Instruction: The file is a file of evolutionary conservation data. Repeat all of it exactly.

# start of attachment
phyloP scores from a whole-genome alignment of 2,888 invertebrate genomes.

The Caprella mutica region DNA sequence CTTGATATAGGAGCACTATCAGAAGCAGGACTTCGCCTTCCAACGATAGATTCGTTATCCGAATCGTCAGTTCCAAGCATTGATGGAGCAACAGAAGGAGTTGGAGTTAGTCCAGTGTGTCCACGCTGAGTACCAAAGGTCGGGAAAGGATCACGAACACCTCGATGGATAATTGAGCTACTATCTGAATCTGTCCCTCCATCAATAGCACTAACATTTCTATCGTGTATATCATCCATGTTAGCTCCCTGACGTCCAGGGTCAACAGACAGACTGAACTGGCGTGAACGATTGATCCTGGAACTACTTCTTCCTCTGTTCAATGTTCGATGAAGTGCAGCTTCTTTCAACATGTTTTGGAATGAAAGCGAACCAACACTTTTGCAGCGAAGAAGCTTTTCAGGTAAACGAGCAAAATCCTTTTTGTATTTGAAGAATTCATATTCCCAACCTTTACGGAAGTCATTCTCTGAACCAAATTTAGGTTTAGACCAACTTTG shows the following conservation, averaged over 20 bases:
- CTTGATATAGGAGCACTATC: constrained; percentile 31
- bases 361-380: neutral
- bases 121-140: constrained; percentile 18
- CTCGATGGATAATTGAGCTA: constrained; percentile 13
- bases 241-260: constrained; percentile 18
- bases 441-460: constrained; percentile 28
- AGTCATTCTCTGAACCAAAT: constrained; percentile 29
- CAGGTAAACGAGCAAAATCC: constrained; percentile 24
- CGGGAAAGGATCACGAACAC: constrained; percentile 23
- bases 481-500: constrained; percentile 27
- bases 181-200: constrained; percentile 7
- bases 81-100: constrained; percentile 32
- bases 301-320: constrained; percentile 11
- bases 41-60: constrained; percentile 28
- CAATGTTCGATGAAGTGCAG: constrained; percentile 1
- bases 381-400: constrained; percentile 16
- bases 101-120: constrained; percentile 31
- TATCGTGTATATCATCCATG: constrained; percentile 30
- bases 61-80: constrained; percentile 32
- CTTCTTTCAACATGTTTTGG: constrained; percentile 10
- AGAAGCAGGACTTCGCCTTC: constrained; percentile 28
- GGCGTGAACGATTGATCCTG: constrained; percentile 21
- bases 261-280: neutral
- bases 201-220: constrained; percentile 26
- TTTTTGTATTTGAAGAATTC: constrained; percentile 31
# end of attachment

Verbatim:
phyloP scores from a whole-genome alignment of 2,888 invertebrate genomes.

The Caprella mutica region DNA sequence CTTGATATAGGAGCACTATCAGAAGCAGGACTTCGCCTTCCAACGATAGATTCGTTATCCGAATCGTCAGTTCCAAGCATTGATGGAGCAACAGAAGGAGTTGGAGTTAGTCCAGTGTGTCCACGCTGAGTACCAAAGGTCGGGAAAGGATCACGAACACCTCGATGGATAATTGAGCTACTATCTGAATCTGTCCCTCCATCAATAGCACTAACATTTCTATCGTGTATATCATCCATGTTAGCTCCCTGACGTCCAGGGTCAACAGACAGACTGAACTGGCGTGAACGATTGATCCTGGAACTACTTCTTCCTCTGTTCAATGTTCGATGAAGTGCAGCTTCTTTCAACATGTTTTGGAATGAAAGCGAACCAACACTTTTGCAGCGAAGAAGCTTTTCAGGTAAACGAGCAAAATCCTTTTTGTATTTGAAGAATTCATATTCCCAACCTTTACGGAAGTCATTCTCTGAACCAAATTTAGGTTTAGACCAACTTTG shows the following conservation, averaged over 20 bases:
- CTTGATATAGGAGCACTATC: constrained; percentile 31
- bases 361-380: neutral
- bases 121-140: constrained; percentile 18
- CTCGATGGATAATTGAGCTA: constrained; percentile 13
- bases 241-260: constrained; percentile 18
- bases 441-460: constrained; percentile 28
- AGTCATTCTCTGAACCAAAT: constrained; percentile 29
- CAGGTAAACGAGCAAAATCC: constrained; percentile 24
- CGGGAAAGGATCACGAACAC: constrained; percentile 23
- bases 481-500: constrained; percentile 27
- bases 181-200: constrained; percentile 7
- bases 81-100: constrained; percentile 32
- bases 301-320: constrained; percentile 11
- bases 41-60: constrained; percentile 28
- CAATGTTCGATGAAGTGCAG: constrained; percentile 1
- bases 381-400: constrained; percentile 16
- bases 101-120: constrained; percentile 31
- TATCGTGTATATCATCCATG: constrained; percentile 30
- bases 61-80: constrained; percentile 32
- CTTCTTTCAACATGTTTTGG: constrained; percentile 10
- AGAAGCAGGACTTCGCCTTC: constrained; percentile 28
- GGCGTGAACGATTGATCCTG: constrained; percentile 21
- bases 261-280: neutral
- bases 201-220: constrained; percentile 26
- TTTTTGTATTTGAAGAATTC: constrained; percentile 31